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    It can often help to record or take a video of you playing it - as you did. Often, I think I will have it right, and when I compare it to what I am trying to play, the syncopation may be off. But usually, I can get the syncopation and rhythm much faster than the chord changes!

    But don't forget - you don't have to play it in a particular way the make the rhythm gods happy. Put your own spin on it. Make it your own.
     
  10. AxemanVR

    AxemanVR Friend of Leo's Ad Free Member

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    In its most basic form both of these songs have a very distinct 1-2 / 1-2 rhythm going on, with each beat getting divided into 3rds. So what you get is a 1-2-3 / 2-2-3 kind of rhythm, which is called a “Compound Duple Meter” meaning they have both “duple” (2 beats per measure) and “triple” (those 2 beats are divided into 3 shorter beats).

    6/8 Time Signature is Compound Duple.

    But, just to throw a wrench into things, there is also something called “Compound Quadruple Meter”:

    12/8 Time Signature is Compound Quadruple, since it has 4 beats per measure that can be divided into triplets.

    Due to the faster tempo and how the singer emphasizes certain beats, that Coldplay song could be 12/8 (1-2-3 / 2-2-3 / 3-2-3 / 4-2-3), although 12/8 is relatively uncommon (with 6/8 being far more common). It mostly depends on how the song "swings". To me both 6/8 and 12/8 can work since the phrasing ends at the same place and generally "swings both ways", so to speak.

    The Red Hot Chili Pepper song, on the other hand, has a definite 6/8 feel in my opinion, due to a very obvious emphasis after every sixth 8th-note beat.

    Either way, sometimes it helps to just concentrate on the 2 or 4 beats when playing in compound duple or compound quadruple meter, to more easily keep track of where you're at in any given part - especially if there’s a lot of fancy stuff going on - but you must also keep track of the "3 beat counts" at the same time
    none the less...


     
    Last edited: Oct 4, 2021
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  11. rednoise

    rednoise TDPRI Member

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    The trick is to keep your strumming hand in constant motion, and dig in at times to accentuate the rhythm. In this case, I can express the song as having the time signature of 12/16, that is, 12 16th notes, divided up into 4 groups of three. It's felt more as 2 strong beats per measure with a rolling, swaying feel.

    BAH dah dah dah dah dah BAH dah dah dah dah dah

    You keep your right hand going up with the first 16th note, then down with the next 16th note, then up, then down, constantly.

    Code:
    [-------------][-------------][-------------][------------------] (groups of 3)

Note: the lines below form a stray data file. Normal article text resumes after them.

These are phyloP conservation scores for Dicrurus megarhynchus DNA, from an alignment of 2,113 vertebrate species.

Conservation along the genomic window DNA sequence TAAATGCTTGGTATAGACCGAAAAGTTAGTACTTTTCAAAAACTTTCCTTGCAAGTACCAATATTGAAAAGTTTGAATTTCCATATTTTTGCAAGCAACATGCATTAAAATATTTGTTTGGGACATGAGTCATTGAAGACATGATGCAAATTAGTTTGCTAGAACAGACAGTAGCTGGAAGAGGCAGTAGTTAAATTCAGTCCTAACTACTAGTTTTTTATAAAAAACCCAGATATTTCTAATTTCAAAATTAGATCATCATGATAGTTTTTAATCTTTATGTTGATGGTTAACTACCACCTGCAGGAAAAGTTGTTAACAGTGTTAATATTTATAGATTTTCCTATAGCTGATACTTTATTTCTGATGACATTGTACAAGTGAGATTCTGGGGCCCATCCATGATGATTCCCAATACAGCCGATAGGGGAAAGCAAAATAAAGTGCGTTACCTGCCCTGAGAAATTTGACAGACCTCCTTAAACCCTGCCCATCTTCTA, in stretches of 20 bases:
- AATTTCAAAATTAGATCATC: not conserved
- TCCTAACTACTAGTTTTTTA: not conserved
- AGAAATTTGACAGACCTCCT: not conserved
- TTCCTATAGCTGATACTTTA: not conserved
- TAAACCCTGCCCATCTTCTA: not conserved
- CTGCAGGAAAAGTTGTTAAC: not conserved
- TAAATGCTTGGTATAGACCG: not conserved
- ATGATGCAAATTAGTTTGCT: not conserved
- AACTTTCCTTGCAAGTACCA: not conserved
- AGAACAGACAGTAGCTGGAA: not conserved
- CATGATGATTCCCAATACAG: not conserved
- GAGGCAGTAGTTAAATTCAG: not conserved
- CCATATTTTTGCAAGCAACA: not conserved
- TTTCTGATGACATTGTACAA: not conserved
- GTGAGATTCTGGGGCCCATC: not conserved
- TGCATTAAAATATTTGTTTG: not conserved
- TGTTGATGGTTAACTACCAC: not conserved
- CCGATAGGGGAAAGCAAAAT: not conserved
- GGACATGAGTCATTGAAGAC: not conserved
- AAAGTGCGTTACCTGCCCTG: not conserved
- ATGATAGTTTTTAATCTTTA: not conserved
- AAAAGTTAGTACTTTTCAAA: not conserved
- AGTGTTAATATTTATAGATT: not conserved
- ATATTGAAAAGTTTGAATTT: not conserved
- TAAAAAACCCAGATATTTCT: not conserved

1    2    3    4    5    6    7    8    9    10    11    12       (16th notes)
    d    u    d    u    d    u    d    u    d    u     d     u        (right hand direction)
    !                             !                                   (feel here as a strong beat)
    
    You can practice this even without your guitar in hand.

    When you're comfortable with that, try hitting the strings harder and softer on certain up- or down-strokes to create interesting rhythmic patterns. In this case, the guitarist is emphasizing strokes 1, 4, 5, 6 and 7, 10, 11, 12.

    BAAAAAAH dah dah dah, BAAAAAAH dah dah dah

    Code:
    [-------------][-------------][-------------][------------------] (groups of 3)
    1    2    3    4    5    6    7    8    9    10    11    12       (16th notes)
    d    u    d    u    d    u    d    u    d    u     d     u        (right hand direction)
    !              !    !    !    !              !     !     !        (when to emphasize the stroke)
    
    If this sounds complex, it really isn't. It's all MUCH easier to show in person than to describe in text. And its a feel thing - it's harder if you think too much about it, but once you get it, you will wonder why it was ever a problem. Like riding a bike, or certain biological festivities.
     
  12. beninma

    beninma Friend of Leo's

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    I’m really struggling to hear this as anything but 4/4 with swing aka 12/8 with 16th notes inserted.

    The album recording is not really any easier to hear and it’s hard to tell from the video, it looks like he may be doing up strokes with his thumb as it just looks too slow. It’s also possible someone else is also playing.

    I think it can probably be done fine with a pick for the whole song with alternate picking/strumming if you want to.
     
  13. rednoise

    rednoise TDPRI Member

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    Here's another way to express this strumming pattern. I did it in 12/8 time this time, which maybe better represents it. Play it like 4 beats per measure, each beat with a triplet feel. And while you don't necessarily need to keep your right hand in constant physical up&down motion, you should imagine your hand doing that.

    [​IMG]